Legends Behind the Lens: Chet Forte

The first director of Monday Night Football forever molded how America watches its favorite sport

The story of American sports television is engrained in the history of this nation, rising on the achievements of countless incredible men and women who never once appeared on our screens. During this pause in live sports, SVG is proud to present a celebration of this great industry. Legends Behind the Lens is a look at how we got here seen through the people who willed it to be. Each weekday, we will share with you the story of a person whose impact on the sports-television industry is indelible.

Legends Behind the Lens is presented in association with the Sports Broadcasting Hall of Fame and the SVG Sports Broadcasting Fund. In these trying times — with so many video-production professionals out of work — we hope that you will consider (if you are able) donating to the Sports Broadcasting Fund. Do so by visiting sportsbroadcastfund.org.


By Carolyn Braff

Chet Forte first captivated audiences on the court as a college basketball star and, throughout a three-decade career as producer/director, never let them go. In 25 years at ABC Sports, the tenacious Forte told stories through the events he covered, upending established norms for camera angles and graphics usage and, on his trademark Monday Night Football broadcasts, creating the low, intimate coverage that is now an NFL standard.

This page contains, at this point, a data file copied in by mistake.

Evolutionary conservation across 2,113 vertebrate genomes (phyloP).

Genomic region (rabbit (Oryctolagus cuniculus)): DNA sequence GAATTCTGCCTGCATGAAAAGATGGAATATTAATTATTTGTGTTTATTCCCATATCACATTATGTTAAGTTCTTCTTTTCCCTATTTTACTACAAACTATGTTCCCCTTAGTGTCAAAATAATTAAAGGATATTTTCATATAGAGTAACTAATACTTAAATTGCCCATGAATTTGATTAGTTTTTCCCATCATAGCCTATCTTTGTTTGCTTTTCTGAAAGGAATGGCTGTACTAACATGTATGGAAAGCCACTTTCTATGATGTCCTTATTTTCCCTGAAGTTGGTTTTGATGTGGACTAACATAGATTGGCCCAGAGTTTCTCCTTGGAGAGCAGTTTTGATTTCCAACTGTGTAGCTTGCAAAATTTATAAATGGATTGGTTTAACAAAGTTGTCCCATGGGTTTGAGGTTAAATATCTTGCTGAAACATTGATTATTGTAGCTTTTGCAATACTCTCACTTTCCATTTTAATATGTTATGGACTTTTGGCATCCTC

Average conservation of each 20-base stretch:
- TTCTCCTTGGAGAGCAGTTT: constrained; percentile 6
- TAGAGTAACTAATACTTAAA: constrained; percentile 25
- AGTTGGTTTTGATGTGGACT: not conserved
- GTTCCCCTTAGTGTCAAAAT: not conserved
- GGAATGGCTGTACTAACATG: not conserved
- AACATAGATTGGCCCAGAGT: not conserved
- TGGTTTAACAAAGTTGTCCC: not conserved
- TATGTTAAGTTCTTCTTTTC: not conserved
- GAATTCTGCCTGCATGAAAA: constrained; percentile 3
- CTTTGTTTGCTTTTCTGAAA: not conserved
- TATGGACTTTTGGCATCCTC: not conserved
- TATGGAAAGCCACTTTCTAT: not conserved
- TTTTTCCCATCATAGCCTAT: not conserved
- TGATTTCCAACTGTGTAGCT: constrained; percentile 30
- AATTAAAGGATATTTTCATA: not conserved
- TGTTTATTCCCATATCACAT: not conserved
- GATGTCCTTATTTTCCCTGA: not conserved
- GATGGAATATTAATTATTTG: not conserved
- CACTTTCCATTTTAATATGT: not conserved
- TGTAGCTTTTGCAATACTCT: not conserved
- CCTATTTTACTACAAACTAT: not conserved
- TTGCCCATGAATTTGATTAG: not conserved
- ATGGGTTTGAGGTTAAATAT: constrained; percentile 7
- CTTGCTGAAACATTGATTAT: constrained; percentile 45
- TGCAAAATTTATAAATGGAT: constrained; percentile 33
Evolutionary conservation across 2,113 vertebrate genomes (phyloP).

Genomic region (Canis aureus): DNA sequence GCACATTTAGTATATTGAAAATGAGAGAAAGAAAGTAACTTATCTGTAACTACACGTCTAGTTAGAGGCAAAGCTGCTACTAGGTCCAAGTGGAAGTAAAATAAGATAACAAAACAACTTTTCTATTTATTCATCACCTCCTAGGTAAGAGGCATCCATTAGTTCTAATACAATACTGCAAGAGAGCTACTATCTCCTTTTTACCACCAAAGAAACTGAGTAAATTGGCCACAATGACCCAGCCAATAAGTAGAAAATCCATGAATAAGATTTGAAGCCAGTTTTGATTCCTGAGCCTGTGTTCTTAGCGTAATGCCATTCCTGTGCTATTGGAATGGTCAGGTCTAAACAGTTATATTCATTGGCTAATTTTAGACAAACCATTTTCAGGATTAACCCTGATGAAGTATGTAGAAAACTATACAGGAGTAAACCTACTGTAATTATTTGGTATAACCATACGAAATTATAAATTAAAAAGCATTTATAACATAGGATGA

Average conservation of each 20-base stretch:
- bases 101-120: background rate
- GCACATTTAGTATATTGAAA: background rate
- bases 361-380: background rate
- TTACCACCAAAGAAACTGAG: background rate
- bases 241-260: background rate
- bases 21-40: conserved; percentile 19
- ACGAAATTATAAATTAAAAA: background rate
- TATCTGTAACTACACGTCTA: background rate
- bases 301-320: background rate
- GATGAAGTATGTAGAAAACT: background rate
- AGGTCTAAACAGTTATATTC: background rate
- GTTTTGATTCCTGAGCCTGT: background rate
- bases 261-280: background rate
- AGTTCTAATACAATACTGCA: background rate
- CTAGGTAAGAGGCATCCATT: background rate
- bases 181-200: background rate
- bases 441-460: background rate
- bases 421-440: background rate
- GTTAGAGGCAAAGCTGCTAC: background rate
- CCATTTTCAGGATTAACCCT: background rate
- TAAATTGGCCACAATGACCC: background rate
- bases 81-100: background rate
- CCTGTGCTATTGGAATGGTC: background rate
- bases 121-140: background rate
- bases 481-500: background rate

The directorial talents of Fulvio Chester Forte Jr. surfaced in his broadcasts of NBA games, where the consensus All-America’s skills on the court helped him weave a narrative of the action off of it.

“Chet was a great athlete, and maybe that should have been the tipoff for everybody,” explains Dennis Lewin, former SVP of production for ABC Sports. “Chet’s ability to anticipate a moment and be one step ahead of the action came through his knowledge of sports.”